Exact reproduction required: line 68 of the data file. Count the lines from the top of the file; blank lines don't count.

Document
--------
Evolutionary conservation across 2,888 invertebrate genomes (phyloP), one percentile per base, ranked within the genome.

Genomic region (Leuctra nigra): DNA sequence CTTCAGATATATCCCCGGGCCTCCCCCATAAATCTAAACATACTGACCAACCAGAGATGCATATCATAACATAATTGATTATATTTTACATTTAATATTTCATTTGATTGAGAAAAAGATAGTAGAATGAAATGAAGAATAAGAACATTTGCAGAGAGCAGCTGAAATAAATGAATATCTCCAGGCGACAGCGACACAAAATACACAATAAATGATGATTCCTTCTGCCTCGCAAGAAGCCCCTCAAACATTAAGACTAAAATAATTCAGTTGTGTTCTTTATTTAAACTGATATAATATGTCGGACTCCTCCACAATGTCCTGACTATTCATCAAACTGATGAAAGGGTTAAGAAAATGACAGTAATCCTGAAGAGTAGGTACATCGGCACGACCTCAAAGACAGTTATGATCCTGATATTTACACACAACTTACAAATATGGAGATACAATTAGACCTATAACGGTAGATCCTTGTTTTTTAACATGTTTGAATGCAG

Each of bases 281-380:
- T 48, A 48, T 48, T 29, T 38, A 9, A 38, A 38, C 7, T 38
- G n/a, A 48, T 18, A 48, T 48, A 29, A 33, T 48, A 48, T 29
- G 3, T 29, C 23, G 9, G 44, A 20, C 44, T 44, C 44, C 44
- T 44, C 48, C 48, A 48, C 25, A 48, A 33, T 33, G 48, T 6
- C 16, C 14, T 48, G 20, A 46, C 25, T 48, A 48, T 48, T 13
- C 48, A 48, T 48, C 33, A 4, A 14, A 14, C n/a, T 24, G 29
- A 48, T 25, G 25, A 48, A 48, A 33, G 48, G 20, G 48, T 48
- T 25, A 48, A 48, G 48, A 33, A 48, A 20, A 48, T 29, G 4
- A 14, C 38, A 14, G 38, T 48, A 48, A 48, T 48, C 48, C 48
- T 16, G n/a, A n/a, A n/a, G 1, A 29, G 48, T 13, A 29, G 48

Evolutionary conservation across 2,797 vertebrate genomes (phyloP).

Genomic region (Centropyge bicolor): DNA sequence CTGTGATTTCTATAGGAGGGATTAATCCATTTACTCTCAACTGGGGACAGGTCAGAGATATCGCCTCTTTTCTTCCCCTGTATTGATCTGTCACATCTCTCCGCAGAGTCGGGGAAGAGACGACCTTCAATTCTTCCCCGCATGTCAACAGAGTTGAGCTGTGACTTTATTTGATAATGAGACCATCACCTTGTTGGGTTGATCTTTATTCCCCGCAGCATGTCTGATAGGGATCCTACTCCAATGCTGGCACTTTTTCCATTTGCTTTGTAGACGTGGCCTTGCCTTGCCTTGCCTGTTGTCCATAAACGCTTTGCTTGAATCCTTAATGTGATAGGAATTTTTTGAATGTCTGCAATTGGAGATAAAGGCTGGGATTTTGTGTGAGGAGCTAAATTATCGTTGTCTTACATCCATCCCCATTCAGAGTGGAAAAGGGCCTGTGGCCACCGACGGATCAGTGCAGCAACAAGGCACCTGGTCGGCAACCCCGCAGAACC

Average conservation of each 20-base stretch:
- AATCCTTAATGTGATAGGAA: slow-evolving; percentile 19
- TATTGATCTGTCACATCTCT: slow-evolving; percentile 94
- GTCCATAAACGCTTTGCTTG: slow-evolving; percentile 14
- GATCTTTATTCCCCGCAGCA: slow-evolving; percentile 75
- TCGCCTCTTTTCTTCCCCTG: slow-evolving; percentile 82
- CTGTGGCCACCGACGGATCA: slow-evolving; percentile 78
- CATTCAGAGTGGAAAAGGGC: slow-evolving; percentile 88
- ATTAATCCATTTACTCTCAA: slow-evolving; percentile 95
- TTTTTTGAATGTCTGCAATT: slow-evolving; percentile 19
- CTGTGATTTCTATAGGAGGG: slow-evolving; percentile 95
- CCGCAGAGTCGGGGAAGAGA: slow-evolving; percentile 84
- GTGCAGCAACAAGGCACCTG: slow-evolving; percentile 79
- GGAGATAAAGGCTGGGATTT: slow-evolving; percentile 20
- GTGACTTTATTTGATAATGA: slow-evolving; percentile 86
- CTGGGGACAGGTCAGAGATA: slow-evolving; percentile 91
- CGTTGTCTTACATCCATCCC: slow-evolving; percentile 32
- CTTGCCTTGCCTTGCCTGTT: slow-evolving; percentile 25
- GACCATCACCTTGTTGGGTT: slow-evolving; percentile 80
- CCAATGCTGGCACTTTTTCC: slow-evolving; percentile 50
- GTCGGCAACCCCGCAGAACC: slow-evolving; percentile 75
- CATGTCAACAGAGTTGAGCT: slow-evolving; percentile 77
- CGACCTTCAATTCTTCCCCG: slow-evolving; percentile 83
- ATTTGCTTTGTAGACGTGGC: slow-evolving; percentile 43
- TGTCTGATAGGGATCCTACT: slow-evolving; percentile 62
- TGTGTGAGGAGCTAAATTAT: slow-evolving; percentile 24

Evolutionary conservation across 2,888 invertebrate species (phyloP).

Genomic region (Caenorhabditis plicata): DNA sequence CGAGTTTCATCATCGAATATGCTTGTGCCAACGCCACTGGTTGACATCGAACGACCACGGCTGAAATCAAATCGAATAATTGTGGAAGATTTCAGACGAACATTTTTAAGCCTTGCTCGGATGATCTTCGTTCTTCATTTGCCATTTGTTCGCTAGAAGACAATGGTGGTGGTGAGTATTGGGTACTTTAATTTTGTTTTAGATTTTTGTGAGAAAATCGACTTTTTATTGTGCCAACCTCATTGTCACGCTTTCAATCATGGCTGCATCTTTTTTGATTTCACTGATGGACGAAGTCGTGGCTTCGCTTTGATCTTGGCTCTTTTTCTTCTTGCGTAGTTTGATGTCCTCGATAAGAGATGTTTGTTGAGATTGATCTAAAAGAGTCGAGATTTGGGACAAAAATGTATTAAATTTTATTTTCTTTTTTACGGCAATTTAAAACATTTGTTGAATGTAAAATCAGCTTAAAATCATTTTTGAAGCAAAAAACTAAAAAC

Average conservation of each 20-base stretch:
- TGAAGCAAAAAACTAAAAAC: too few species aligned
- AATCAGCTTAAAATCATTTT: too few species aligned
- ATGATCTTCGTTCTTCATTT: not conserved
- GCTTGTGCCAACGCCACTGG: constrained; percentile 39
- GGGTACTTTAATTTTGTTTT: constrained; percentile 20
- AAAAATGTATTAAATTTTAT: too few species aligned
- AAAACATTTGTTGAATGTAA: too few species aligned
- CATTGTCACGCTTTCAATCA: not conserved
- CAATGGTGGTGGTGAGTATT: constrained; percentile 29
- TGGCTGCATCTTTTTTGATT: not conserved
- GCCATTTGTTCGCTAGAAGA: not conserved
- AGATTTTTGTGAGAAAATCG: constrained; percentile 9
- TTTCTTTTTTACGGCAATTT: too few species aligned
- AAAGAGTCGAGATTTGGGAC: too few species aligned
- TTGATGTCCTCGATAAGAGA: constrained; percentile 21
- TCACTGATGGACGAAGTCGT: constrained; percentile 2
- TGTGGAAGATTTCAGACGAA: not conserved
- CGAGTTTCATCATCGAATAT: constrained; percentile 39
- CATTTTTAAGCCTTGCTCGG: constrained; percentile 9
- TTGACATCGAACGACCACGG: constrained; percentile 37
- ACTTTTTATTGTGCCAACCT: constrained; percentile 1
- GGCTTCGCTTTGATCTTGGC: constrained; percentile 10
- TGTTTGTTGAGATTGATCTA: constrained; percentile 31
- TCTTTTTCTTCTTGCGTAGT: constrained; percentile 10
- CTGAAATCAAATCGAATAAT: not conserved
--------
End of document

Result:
- TCTTTTTCTTCTTGCGTAGT: constrained; percentile 10